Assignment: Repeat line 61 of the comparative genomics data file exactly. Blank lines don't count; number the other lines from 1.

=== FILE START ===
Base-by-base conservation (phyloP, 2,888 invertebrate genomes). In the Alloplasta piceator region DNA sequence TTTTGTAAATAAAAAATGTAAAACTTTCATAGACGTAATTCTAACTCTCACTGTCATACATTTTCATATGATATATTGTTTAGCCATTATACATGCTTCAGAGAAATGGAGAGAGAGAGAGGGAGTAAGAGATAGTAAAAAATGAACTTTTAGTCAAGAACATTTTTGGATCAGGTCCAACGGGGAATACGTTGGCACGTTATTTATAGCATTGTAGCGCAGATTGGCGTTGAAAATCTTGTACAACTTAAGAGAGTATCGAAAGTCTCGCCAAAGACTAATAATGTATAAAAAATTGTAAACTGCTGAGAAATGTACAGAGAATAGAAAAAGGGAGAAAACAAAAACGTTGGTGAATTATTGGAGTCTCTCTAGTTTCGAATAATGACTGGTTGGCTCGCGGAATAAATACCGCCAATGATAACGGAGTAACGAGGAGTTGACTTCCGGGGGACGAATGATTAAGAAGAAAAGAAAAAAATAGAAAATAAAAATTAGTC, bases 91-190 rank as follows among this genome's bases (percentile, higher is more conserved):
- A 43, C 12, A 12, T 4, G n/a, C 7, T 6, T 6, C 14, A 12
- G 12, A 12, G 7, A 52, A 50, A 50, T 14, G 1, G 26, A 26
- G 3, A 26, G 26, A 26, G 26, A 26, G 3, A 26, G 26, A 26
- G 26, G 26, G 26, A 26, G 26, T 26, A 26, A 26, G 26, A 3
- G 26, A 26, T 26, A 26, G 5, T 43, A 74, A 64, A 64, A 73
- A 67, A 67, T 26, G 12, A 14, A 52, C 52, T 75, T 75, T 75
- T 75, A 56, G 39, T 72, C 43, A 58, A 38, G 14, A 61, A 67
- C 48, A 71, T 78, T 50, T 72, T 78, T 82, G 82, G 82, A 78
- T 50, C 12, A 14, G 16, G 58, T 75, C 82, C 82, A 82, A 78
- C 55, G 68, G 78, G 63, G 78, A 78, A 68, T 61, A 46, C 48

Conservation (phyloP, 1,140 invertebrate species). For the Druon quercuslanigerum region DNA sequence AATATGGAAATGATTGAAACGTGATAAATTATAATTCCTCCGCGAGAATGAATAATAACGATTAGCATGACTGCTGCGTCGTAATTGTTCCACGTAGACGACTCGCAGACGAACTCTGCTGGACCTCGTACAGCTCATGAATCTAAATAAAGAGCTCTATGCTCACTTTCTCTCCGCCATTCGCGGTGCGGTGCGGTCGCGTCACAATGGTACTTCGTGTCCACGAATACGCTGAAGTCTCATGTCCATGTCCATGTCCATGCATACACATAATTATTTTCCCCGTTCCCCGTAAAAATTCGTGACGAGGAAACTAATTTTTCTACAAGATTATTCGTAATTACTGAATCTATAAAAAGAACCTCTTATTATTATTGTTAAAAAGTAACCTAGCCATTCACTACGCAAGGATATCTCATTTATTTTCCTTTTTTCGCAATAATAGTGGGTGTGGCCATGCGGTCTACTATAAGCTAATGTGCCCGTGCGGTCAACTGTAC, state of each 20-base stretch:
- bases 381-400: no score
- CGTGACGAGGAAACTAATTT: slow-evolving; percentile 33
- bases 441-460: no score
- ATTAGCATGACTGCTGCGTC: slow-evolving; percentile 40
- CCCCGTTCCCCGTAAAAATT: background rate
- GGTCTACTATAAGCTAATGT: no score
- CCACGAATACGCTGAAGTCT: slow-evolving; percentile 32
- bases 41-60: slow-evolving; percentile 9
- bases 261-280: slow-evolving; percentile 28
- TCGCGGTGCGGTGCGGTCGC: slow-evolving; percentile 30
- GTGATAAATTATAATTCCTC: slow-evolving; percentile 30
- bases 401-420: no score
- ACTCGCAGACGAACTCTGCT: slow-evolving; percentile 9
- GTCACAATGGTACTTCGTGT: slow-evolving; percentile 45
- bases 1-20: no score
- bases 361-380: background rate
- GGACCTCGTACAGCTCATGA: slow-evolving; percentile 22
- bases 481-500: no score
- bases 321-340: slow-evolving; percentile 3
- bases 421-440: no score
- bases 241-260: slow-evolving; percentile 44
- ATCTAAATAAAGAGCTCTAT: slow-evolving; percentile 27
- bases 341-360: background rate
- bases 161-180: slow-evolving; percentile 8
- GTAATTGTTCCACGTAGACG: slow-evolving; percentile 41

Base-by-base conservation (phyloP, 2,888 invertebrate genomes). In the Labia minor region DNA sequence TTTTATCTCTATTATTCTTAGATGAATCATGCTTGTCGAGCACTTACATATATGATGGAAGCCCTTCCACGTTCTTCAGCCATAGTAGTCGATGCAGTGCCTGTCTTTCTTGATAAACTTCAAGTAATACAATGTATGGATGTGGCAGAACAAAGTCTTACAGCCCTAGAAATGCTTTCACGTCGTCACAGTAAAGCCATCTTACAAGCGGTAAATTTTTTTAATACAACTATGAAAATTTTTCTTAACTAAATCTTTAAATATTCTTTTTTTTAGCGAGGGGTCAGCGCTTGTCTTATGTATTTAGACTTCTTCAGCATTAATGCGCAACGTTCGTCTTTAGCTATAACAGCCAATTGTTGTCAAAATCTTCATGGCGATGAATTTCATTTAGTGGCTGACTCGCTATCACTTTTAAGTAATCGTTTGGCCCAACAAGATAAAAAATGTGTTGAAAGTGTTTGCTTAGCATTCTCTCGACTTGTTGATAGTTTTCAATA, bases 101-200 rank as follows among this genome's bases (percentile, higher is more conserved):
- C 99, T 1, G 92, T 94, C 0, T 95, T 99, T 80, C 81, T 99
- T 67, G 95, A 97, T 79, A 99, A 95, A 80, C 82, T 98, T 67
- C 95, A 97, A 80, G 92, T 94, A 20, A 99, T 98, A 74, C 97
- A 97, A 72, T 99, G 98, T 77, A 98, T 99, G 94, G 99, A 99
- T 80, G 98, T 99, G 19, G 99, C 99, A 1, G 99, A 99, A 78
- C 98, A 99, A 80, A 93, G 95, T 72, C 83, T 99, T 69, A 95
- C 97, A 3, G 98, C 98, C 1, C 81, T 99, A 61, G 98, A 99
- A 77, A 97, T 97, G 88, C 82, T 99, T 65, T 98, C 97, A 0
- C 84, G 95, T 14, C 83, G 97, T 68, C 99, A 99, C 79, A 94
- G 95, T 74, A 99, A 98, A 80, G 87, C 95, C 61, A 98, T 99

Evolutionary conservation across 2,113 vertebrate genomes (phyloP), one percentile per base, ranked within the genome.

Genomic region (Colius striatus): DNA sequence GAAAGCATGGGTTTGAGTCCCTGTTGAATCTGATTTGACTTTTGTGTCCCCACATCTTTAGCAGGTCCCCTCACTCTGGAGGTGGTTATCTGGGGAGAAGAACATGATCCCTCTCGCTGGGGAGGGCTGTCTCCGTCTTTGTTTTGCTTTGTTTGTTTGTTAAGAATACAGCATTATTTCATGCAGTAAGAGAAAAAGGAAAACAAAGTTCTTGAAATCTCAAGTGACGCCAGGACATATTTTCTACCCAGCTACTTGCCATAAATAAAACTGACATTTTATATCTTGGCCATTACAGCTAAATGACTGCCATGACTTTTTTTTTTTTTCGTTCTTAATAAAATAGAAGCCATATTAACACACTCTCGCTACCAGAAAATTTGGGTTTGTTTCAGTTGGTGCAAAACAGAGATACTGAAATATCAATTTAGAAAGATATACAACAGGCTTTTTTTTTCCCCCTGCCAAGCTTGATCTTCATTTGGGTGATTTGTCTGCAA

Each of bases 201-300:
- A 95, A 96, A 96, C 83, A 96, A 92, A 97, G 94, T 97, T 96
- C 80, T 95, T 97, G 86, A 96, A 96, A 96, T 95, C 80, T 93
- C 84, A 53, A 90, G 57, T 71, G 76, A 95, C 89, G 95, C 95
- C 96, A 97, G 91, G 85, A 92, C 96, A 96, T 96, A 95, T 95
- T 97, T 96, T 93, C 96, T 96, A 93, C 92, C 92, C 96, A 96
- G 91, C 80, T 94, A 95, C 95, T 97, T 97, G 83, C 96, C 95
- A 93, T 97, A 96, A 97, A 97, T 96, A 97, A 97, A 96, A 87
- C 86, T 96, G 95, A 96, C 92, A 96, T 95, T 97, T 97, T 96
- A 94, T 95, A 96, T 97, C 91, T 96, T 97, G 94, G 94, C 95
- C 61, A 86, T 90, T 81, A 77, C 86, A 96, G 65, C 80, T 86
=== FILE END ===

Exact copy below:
- C 61, A 86, T 90, T 81, A 77, C 86, A 96, G 65, C 80, T 86